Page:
Second, smaller frequencies are less crowded. As such, Z Wave networks are more stable and there’s little chance of them receiving external interference from other devices outside the network.
Alternately, if there are a lot of obstacles or walls, the signals may get distorted and weaken.
How Reliable is the Zigbee Signal?
Zigbee networks have a frequency of 2.4 GHz. They have a limited range, and if you leave that range, you cannot communicate with the target device. They are also more crowded for the aforementioned reasons, which means they have greater potential for reliability issues and interference.
Whose Signal Reliability is Better Zigbee or Z Wave?
Z Wave is the clear winner when it comes to signal reliability.
Sure, they have a small drawback of being less capable of traveling through obstacles and walls. However, they are far less likely to experience disruptions and interference, and they have a greater range.
If you’re living in a fairly large space — like a house with several rooms and outdoor space — Z Wave will serve you a lot better. Zigbee is more suitable for a small city apartment, but then you’ll run an even greater risk of network interruptions.
If you travel around a lot, you might be concerned about your wireless network’s global compatibility. How well does it work in other countries around the world? Z Wave and Zigbee differ considerably on this front.
Can You Use Z Wave Globally?
Z Wave uses different sets of radio frequencies for connections in different countries. As such, if you move to another country, you’ll have to buy a whole new set of Z Wave devices all over again.
What About Zigbee?
Zigbee uses a uniform 2.4 GHz radio frequency whether in Europe or the US. Even if you move to another country, you’ll be able to carry your essential Zigbee devices and continue using them.
Which One is More Globally Compatible?
This is pretty clear — Zigbee is the clear winner here.
Zigbee allows you to travel around to different countries with your smart home devices. Z Wave devices, by comparison, will be entirely useless in different countries.
As such, if you think you might shift to another country in the future — or if you travel regularly — Zigbee is the way to go.
Your wireless network can only function with smart home devices that have been inducted into their ecosystem. Some devices belong to the Z Wave ecosystem, some belong to Zigbee, and some belong to both. As such, before buying any of the smart home devices or the network, you should go through the entire list of their compatible devices.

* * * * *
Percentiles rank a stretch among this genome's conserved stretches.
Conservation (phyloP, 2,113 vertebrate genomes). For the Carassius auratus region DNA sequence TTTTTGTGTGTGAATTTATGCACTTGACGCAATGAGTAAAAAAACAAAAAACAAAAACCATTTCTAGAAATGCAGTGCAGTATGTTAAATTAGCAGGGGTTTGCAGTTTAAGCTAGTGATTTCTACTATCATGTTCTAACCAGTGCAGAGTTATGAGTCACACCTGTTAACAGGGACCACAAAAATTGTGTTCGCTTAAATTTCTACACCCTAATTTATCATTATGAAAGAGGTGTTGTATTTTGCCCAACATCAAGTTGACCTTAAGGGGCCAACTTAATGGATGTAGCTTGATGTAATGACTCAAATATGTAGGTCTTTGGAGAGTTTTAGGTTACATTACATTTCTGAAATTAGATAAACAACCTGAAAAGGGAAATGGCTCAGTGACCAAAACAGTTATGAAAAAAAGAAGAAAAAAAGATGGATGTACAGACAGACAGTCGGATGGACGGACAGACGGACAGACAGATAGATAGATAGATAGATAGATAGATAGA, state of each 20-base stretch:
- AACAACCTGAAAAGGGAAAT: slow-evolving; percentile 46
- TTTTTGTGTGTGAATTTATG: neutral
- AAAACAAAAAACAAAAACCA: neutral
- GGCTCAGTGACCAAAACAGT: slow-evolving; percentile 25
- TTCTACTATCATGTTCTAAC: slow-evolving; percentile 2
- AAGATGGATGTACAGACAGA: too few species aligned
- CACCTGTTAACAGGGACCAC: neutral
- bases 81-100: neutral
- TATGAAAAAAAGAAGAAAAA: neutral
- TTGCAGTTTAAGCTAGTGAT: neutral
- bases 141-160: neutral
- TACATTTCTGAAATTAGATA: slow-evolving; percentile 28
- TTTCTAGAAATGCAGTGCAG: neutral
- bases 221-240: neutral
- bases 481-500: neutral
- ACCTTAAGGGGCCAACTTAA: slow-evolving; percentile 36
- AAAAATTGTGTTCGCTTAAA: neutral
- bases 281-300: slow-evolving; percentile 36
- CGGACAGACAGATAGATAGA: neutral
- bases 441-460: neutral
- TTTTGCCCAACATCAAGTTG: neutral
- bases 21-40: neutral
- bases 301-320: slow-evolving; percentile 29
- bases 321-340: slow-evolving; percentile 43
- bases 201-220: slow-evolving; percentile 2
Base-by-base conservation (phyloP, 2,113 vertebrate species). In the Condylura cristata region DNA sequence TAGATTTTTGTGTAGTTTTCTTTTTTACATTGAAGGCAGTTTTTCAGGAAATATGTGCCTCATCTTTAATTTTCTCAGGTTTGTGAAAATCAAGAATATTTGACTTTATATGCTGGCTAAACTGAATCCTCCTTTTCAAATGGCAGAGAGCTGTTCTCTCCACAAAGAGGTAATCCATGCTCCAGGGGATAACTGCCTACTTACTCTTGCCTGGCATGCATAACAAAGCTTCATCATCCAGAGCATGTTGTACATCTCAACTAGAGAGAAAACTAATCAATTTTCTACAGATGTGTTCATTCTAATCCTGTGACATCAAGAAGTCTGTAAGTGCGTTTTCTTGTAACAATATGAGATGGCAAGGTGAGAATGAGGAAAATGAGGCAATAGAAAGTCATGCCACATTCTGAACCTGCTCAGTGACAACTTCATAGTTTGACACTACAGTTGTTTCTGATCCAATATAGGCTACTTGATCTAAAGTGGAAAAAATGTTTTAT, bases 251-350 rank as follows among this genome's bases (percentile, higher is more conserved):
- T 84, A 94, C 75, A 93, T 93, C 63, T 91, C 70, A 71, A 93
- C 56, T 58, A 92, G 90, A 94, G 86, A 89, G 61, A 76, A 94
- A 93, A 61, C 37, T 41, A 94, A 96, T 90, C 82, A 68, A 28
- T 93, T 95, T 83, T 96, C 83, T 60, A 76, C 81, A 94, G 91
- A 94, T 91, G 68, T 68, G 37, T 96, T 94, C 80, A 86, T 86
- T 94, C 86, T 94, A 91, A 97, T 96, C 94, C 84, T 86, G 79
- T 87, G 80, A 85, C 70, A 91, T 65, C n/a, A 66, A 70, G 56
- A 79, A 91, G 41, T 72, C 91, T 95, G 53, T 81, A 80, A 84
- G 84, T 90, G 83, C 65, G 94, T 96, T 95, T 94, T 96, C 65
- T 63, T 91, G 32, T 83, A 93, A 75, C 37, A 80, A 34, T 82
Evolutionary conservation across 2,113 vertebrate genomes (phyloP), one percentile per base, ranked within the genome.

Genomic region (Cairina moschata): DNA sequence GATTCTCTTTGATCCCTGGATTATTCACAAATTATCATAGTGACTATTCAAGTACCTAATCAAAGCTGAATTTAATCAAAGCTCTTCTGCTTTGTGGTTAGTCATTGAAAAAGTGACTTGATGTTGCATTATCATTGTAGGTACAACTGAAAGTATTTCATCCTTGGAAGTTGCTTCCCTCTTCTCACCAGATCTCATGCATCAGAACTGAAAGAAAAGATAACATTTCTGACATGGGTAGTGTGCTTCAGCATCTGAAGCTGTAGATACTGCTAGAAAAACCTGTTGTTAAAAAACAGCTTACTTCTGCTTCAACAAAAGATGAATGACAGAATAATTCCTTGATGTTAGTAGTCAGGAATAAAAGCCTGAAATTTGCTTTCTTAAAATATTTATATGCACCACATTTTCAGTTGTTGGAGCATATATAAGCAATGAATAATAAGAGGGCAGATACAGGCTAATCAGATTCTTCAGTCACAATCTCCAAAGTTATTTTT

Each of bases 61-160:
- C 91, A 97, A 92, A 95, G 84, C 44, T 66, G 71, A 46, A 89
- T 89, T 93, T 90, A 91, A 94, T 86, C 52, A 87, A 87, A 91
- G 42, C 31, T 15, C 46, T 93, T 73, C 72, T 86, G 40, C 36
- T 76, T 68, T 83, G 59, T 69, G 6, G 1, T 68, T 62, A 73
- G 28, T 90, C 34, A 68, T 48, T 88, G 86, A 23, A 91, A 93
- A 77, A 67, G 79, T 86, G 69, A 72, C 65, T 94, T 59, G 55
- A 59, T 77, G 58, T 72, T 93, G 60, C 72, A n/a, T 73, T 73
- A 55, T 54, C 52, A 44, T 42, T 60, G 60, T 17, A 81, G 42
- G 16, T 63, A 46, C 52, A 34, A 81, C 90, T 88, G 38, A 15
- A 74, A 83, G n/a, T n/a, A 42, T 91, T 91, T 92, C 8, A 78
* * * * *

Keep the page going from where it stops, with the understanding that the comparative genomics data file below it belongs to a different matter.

How Many Devices are Z Wave Compatible?
There are a total of 2,400 supported devices in the Z Wave ecosystem with around 700 allied companies.
How Many Devices Support Zigbee?
There are a total of 2,500 supported devices in the Zigbee ecosystem with around 400 allied companies.
Which One Has More Compatible Devices Zigbee or Z Wave?
This field is entirely subjective and there is no clear winner.
Yes, Zigbee currently has a slightly higher number of compatible devices. But that doesn’t really mean anything. You should focus on which smart home devices you specifically need, and which of the two networks is compatible with them.
Below is a comparative table of the most popular devices found in both the Z Wave and Zigbee ecosystems.
|Amazon Echo Plus (with Alexa)||✓|
|Hive Active Heating||✓|
|Belkin WeMo Link||✓|
|Yale Smart Locks||✓||✓|
|August Smart Locks||✓|
|Kwikset Smart Locks||✓|
|Sengled Smart Lights||✓|
|ADT Security Hub||✓||✓|
|Somfy Blinds and Drapery Motors||✓||✓|
|Logitech Home Harmony Hub Extender||✓|
Now that you have read this Z Wave vs. Zigbee article, I hope you have a clear understanding of their prime similarities and differences. As you can see, the decision regarding which network to choose — Z Wave or Zigbee — is entirely subjective.
In regard to some factors, such as signal reliability and range, Z Wave seems like the superior option. With other factors, such as global compatibility and network configuration, Zigbee is the superior option.
In the long run, it all depends on which factors you care about specifically. Armed with this information, you can finally go ahead and turn your entire house into a futuristic smart home!